Praia Dona Ana
Ponte da Piedade’s crown jewel is Praia Dona Ana beach, which is accessed by 95 wooden steps. The surrounding rock formations have formed a cove, creating calm waters for wading and swimming.
There are ample facilities, including a well-priced restaurant we grabbed ice cold beers from before spreading out our towels to relax. Dona Ana truly has it all, and at the first sight of the multi-toned water it’s easy to see why it’s one of the most beautiful things to see in Lagos.
Praia do Camilo
Its neighbour Praia do Camilo is nothing to scoff at either, and is one of the more lively Lagos beaches. Also accessed by a long staircase, sun-seekers are deposited onto a sheltered beach surrounded by the towering, glowing cliffside. The sand is actually separated by a natural tunnel, making it feel like you’ve found a secret beach.
Just beyond the shoreline, boats and kayakers zip by enjoying a different perspective of the scenery, which is mesmerizing from all angles.
Check out this guide to Algarve beyond the beach, for more fun things to do in the area
Praia do Porto Mos
Our final stop in lovely Lagos was Praia do Porto Mos. Perched on a part of the coastline that juts out into the ocean, it’s one of the area’s most accessible beaches with plenty of parking and a ramp that makes it easy to push strollers and wheelchairs onto the sand.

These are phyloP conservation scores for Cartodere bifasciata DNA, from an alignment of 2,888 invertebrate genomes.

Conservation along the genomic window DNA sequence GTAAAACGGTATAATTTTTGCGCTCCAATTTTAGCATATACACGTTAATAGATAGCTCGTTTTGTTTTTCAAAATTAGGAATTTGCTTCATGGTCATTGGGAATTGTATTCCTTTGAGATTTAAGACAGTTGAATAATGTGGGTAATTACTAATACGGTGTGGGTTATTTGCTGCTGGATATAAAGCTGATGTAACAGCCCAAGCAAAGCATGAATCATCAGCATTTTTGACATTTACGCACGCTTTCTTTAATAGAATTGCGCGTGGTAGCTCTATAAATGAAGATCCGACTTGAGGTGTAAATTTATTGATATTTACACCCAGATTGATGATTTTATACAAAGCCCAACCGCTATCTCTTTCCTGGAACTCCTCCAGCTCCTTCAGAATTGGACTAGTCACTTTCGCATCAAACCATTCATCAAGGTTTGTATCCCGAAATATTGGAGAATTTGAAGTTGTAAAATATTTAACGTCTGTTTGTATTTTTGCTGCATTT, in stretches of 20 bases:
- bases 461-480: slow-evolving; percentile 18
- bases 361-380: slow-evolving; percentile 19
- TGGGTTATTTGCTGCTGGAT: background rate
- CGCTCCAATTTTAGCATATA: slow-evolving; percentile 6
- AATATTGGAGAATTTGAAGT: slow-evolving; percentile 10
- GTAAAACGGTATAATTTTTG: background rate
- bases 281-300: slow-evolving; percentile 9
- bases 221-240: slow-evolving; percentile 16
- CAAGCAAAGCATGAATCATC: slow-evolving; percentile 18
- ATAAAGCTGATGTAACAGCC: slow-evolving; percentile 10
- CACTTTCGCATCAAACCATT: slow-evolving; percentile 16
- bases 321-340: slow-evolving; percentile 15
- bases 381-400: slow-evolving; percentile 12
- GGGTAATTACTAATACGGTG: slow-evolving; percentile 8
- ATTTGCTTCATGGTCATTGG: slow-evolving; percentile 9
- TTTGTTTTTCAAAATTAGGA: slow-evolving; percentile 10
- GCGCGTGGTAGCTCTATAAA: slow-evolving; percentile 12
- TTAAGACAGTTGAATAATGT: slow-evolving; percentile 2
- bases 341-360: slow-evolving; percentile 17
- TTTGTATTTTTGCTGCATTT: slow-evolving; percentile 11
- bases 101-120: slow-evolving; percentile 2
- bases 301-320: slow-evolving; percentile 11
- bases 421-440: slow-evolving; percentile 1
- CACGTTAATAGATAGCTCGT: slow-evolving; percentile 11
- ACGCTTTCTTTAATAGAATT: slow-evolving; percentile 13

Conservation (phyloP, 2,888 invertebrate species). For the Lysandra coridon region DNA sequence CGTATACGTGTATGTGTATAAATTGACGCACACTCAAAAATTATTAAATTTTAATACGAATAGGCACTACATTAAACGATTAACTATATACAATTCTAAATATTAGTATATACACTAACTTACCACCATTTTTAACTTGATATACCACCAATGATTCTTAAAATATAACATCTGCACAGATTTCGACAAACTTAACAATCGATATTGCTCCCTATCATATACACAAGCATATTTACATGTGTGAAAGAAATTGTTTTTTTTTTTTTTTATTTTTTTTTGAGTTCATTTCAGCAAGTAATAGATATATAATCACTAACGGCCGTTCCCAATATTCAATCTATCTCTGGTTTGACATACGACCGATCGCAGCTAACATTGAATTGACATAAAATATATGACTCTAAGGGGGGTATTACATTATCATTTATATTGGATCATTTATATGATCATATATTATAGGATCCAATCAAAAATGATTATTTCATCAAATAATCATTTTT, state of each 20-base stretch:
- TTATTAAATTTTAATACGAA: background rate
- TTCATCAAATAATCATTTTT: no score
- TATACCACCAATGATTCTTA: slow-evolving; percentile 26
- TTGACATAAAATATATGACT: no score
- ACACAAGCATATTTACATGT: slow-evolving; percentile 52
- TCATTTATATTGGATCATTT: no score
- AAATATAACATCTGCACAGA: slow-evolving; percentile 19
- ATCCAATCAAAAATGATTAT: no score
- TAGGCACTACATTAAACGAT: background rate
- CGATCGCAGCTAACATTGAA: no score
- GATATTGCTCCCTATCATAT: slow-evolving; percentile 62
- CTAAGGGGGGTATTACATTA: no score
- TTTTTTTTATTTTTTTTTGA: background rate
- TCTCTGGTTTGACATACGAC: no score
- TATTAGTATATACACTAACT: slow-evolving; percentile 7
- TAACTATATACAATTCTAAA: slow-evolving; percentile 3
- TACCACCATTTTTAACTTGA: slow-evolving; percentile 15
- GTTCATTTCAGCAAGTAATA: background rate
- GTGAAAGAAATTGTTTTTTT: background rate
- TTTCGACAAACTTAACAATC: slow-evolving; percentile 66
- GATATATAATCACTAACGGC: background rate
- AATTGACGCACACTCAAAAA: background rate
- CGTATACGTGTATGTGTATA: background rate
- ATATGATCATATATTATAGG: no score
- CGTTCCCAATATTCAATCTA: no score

The views aren’t as dramatic as Dona Ana and Camillo, but what it lacks in scenery it makes up for in space as it’s not as busy as the other two and has a much longer shoreline.
So, after days of exploration, evenings spent watching the silhouettes of palm trees swaying against a purple sunset, and years of yearning, it was time to begrudgingly pack up the car and watch Lagos disappear out the rearview mirror as we hit the highway to our next destination.
It hasn’t escaped my mind since.
Booking a guided tour is an easy way to see the top Lagos attractions, and include things like sea kayaking, surfing lessons and even paragliding over the glittering ocean:
Explore the best places in the Algarve, by booking one of these tours along the coastline, the popular Benagil Sea Cave or the picturesque villages of Sagres and Cape St. Vincent:
- Carvi Beach Hotel Algarve: With a fantastic location just steps away from Dona Ana beach, guests love the ocean views, pool and rooftop terrace. Click here to book
- Palmares Beach House Hotel: One of the top-ranked hotels near Lagos, this luxurious property has bright, modern rooms and suites with balconies overlooking the water. The Palmares is a short walk from a great beach, and a handful of golf courses. Click here to book
- Lagos Avenida Hotel: Modern rooms with air conditioning, a rooftop infinity pool and a central location in the city centre make this one of the top-ranked hotels in Lagos. Click here to book
YOU MIGHT ALSO ENJOY:
- The top things to do in Lisbon: How to plan the perfect itinerary
- The best things to do in Cascais, Portugal
- Sintra day trip: A guide to Portugal’s pastel palaces
- A grand European adventure with Air Transat: London and Portugal
This article was originally published in August 2017 and updated in July 2020